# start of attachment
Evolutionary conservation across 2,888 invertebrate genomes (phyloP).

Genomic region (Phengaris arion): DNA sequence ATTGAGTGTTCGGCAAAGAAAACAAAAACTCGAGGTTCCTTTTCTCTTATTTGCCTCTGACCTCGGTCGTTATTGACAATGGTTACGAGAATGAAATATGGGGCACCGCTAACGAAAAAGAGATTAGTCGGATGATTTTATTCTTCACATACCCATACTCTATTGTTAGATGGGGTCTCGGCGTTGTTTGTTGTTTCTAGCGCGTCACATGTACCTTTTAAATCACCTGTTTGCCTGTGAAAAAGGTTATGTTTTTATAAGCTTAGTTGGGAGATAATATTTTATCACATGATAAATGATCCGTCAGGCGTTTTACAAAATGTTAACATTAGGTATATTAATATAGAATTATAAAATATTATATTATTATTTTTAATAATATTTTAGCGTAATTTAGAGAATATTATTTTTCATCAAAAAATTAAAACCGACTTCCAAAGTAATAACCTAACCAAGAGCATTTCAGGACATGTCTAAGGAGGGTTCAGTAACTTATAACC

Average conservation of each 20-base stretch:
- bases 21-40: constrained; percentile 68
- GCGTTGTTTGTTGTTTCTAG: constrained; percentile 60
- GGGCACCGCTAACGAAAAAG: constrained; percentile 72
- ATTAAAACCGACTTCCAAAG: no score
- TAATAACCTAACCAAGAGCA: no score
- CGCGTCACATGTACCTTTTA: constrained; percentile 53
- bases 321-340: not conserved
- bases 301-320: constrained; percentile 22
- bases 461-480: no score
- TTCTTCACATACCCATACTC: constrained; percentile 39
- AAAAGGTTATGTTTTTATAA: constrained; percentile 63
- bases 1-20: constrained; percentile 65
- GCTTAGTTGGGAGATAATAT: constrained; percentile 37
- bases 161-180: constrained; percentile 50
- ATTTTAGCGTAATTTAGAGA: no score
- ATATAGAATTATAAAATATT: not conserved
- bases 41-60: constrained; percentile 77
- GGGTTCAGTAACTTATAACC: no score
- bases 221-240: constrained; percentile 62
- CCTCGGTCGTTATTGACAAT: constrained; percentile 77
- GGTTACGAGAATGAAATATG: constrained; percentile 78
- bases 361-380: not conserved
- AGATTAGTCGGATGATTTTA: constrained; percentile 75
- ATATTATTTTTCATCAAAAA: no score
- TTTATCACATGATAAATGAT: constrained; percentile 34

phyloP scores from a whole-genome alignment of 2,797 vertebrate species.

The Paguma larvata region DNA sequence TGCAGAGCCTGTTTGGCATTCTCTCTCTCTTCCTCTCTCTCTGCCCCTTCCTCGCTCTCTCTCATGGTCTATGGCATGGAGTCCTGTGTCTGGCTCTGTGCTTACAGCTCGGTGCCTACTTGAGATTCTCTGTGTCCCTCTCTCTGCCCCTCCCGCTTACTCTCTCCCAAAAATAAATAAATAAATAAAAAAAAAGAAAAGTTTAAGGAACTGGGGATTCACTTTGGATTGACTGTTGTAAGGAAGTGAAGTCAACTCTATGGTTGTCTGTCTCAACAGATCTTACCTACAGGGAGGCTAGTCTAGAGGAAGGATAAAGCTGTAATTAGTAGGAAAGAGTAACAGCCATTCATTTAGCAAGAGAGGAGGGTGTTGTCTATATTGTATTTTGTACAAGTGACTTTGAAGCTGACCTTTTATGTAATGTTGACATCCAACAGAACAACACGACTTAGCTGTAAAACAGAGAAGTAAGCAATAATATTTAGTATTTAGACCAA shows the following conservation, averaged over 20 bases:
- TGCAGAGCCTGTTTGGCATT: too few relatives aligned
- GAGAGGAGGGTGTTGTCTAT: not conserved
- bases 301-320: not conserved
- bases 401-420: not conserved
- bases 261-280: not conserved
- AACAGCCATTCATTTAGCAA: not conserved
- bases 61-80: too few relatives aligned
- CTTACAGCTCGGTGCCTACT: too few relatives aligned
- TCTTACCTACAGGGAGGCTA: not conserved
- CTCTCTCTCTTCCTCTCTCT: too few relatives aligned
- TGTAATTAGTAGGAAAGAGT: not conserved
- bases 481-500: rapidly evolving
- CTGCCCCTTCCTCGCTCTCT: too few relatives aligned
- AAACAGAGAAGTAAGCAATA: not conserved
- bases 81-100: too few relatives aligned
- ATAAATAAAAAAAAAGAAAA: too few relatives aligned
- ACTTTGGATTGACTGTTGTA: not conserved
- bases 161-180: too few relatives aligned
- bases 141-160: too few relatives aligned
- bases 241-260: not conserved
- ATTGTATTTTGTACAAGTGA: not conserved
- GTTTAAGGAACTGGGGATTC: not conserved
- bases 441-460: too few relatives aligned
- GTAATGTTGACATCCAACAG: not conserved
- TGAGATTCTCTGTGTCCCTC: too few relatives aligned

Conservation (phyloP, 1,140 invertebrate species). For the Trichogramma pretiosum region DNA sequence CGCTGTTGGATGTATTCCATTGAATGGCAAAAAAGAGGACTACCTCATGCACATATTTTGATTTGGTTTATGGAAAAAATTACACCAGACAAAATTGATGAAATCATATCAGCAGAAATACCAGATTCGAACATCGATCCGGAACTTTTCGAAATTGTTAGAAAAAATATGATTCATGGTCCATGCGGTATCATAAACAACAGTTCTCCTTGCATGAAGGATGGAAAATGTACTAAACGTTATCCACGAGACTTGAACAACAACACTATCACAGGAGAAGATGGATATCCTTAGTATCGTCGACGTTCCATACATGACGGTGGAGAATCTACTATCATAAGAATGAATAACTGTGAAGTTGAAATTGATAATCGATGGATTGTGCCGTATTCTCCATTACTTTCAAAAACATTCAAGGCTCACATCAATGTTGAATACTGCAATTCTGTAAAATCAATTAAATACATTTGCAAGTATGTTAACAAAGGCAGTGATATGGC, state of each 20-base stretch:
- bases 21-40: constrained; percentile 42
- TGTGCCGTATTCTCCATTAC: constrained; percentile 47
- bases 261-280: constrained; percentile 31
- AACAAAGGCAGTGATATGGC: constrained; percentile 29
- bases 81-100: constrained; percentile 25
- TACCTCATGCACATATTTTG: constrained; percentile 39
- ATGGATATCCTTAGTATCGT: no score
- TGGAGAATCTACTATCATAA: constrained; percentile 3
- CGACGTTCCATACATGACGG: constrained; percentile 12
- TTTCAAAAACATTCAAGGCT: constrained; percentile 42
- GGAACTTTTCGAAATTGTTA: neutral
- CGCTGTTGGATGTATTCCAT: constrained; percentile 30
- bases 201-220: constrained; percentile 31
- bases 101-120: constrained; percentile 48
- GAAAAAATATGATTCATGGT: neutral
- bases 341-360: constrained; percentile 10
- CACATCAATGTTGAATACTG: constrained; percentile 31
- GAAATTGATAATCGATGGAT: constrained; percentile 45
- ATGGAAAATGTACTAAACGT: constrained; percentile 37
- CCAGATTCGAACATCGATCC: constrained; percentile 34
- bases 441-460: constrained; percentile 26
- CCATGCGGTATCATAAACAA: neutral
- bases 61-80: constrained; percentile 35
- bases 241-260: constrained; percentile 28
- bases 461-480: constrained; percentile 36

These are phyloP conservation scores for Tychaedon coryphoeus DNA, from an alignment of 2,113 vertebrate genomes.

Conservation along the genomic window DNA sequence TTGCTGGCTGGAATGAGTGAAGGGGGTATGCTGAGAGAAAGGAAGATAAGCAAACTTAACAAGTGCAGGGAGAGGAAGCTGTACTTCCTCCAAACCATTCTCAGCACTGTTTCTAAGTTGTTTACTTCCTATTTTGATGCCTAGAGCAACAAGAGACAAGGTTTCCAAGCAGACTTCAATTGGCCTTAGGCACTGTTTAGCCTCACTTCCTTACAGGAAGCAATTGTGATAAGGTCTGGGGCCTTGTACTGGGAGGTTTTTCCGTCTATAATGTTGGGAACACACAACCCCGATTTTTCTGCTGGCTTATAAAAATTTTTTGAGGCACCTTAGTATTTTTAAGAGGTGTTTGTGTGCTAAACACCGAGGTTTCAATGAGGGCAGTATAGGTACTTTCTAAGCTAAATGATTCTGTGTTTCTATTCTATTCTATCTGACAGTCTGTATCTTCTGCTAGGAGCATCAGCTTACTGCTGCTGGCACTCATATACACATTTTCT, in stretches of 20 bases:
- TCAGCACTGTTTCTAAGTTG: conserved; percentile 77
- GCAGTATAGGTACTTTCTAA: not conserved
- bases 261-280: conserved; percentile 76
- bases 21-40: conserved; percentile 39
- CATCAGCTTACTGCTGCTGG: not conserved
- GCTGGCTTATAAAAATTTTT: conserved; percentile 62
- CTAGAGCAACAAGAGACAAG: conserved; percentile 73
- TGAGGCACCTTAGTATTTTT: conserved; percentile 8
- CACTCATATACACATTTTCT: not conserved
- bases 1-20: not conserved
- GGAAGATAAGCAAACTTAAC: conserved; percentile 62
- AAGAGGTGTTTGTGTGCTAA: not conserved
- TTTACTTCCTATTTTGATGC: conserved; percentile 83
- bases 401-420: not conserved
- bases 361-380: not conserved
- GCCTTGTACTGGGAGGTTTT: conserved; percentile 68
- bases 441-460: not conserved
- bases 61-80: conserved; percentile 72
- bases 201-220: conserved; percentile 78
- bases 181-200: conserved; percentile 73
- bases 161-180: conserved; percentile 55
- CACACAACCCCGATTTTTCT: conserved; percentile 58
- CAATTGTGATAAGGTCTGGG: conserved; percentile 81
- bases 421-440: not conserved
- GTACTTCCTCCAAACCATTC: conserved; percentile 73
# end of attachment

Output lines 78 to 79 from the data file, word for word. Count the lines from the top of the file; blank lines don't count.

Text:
- CCATGCGGTATCATAAACAA: neutral
- bases 61-80: constrained; percentile 35